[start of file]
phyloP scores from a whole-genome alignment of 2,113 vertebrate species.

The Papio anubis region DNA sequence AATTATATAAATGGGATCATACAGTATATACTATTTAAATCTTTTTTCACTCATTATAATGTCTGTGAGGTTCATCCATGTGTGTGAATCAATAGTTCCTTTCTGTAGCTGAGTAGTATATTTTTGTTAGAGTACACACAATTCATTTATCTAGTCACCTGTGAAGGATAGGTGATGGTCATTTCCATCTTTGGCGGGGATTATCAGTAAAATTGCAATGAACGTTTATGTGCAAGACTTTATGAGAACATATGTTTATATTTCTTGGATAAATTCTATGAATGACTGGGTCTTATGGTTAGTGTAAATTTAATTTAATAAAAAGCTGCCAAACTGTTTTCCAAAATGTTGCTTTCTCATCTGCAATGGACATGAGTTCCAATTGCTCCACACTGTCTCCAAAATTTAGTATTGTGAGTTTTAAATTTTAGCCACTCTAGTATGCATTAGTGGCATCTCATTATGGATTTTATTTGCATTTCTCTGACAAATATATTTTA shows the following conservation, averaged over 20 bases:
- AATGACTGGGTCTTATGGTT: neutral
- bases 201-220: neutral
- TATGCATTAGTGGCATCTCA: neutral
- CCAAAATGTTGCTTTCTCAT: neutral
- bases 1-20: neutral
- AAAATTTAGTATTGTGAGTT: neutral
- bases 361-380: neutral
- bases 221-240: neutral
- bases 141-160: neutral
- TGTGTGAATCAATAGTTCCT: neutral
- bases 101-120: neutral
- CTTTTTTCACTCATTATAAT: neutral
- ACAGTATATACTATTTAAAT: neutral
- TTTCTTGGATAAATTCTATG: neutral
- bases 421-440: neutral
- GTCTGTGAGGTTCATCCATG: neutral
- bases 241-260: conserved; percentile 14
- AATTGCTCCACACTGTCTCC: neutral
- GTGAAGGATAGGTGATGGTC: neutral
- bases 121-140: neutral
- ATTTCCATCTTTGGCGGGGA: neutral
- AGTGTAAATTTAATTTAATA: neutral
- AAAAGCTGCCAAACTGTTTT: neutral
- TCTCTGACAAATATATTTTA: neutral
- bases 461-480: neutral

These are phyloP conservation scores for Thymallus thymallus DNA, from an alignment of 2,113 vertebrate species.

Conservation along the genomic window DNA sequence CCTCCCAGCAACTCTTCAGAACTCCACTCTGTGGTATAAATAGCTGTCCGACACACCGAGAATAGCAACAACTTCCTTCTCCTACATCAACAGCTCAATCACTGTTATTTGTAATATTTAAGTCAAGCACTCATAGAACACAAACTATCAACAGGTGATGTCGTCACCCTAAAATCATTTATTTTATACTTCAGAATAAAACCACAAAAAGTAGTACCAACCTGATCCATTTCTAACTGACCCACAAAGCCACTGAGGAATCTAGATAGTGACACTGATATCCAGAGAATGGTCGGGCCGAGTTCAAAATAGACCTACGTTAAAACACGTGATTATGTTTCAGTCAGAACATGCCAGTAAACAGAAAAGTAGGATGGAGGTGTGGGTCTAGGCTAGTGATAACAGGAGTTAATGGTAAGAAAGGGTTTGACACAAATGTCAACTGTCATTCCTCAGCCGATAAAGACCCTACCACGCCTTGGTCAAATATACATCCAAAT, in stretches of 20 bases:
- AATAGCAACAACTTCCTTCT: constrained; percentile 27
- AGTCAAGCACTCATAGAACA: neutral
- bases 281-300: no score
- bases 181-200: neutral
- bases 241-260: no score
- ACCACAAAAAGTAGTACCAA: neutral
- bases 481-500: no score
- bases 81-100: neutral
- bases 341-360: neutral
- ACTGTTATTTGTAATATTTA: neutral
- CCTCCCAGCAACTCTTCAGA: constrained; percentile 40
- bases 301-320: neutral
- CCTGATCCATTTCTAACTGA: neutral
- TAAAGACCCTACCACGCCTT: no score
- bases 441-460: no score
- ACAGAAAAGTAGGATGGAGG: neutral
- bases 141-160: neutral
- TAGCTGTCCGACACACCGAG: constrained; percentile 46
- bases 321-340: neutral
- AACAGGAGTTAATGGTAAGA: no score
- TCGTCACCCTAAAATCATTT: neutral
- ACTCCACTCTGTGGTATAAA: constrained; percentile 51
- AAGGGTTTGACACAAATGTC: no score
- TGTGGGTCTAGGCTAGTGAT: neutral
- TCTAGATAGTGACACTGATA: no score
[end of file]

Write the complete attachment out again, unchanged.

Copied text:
phyloP scores from a whole-genome alignment of 2,113 vertebrate species.

The Papio anubis region DNA sequence AATTATATAAATGGGATCATACAGTATATACTATTTAAATCTTTTTTCACTCATTATAATGTCTGTGAGGTTCATCCATGTGTGTGAATCAATAGTTCCTTTCTGTAGCTGAGTAGTATATTTTTGTTAGAGTACACACAATTCATTTATCTAGTCACCTGTGAAGGATAGGTGATGGTCATTTCCATCTTTGGCGGGGATTATCAGTAAAATTGCAATGAACGTTTATGTGCAAGACTTTATGAGAACATATGTTTATATTTCTTGGATAAATTCTATGAATGACTGGGTCTTATGGTTAGTGTAAATTTAATTTAATAAAAAGCTGCCAAACTGTTTTCCAAAATGTTGCTTTCTCATCTGCAATGGACATGAGTTCCAATTGCTCCACACTGTCTCCAAAATTTAGTATTGTGAGTTTTAAATTTTAGCCACTCTAGTATGCATTAGTGGCATCTCATTATGGATTTTATTTGCATTTCTCTGACAAATATATTTTA shows the following conservation, averaged over 20 bases:
- AATGACTGGGTCTTATGGTT: neutral
- bases 201-220: neutral
- TATGCATTAGTGGCATCTCA: neutral
- CCAAAATGTTGCTTTCTCAT: neutral
- bases 1-20: neutral
- AAAATTTAGTATTGTGAGTT: neutral
- bases 361-380: neutral
- bases 221-240: neutral
- bases 141-160: neutral
- TGTGTGAATCAATAGTTCCT: neutral
- bases 101-120: neutral
- CTTTTTTCACTCATTATAAT: neutral
- ACAGTATATACTATTTAAAT: neutral
- TTTCTTGGATAAATTCTATG: neutral
- bases 421-440: neutral
- GTCTGTGAGGTTCATCCATG: neutral
- bases 241-260: conserved; percentile 14
- AATTGCTCCACACTGTCTCC: neutral
- GTGAAGGATAGGTGATGGTC: neutral
- bases 121-140: neutral
- ATTTCCATCTTTGGCGGGGA: neutral
- AGTGTAAATTTAATTTAATA: neutral
- AAAAGCTGCCAAACTGTTTT: neutral
- TCTCTGACAAATATATTTTA: neutral
- bases 461-480: neutral

These are phyloP conservation scores for Thymallus thymallus DNA, from an alignment of 2,113 vertebrate species.

Conservation along the genomic window DNA sequence CCTCCCAGCAACTCTTCAGAACTCCACTCTGTGGTATAAATAGCTGTCCGACACACCGAGAATAGCAACAACTTCCTTCTCCTACATCAACAGCTCAATCACTGTTATTTGTAATATTTAAGTCAAGCACTCATAGAACACAAACTATCAACAGGTGATGTCGTCACCCTAAAATCATTTATTTTATACTTCAGAATAAAACCACAAAAAGTAGTACCAACCTGATCCATTTCTAACTGACCCACAAAGCCACTGAGGAATCTAGATAGTGACACTGATATCCAGAGAATGGTCGGGCCGAGTTCAAAATAGACCTACGTTAAAACACGTGATTATGTTTCAGTCAGAACATGCCAGTAAACAGAAAAGTAGGATGGAGGTGTGGGTCTAGGCTAGTGATAACAGGAGTTAATGGTAAGAAAGGGTTTGACACAAATGTCAACTGTCATTCCTCAGCCGATAAAGACCCTACCACGCCTTGGTCAAATATACATCCAAAT, in stretches of 20 bases:
- AATAGCAACAACTTCCTTCT: constrained; percentile 27
- AGTCAAGCACTCATAGAACA: neutral
- bases 281-300: no score
- bases 181-200: neutral
- bases 241-260: no score
- ACCACAAAAAGTAGTACCAA: neutral
- bases 481-500: no score
- bases 81-100: neutral
- bases 341-360: neutral
- ACTGTTATTTGTAATATTTA: neutral
- CCTCCCAGCAACTCTTCAGA: constrained; percentile 40
- bases 301-320: neutral
- CCTGATCCATTTCTAACTGA: neutral
- TAAAGACCCTACCACGCCTT: no score
- bases 441-460: no score
- ACAGAAAAGTAGGATGGAGG: neutral
- bases 141-160: neutral
- TAGCTGTCCGACACACCGAG: constrained; percentile 46
- bases 321-340: neutral
- AACAGGAGTTAATGGTAAGA: no score
- TCGTCACCCTAAAATCATTT: neutral
- ACTCCACTCTGTGGTATAAA: constrained; percentile 51
- AAGGGTTTGACACAAATGTC: no score
- TGTGGGTCTAGGCTAGTGAT: neutral
- TCTAGATAGTGACACTGATA: no score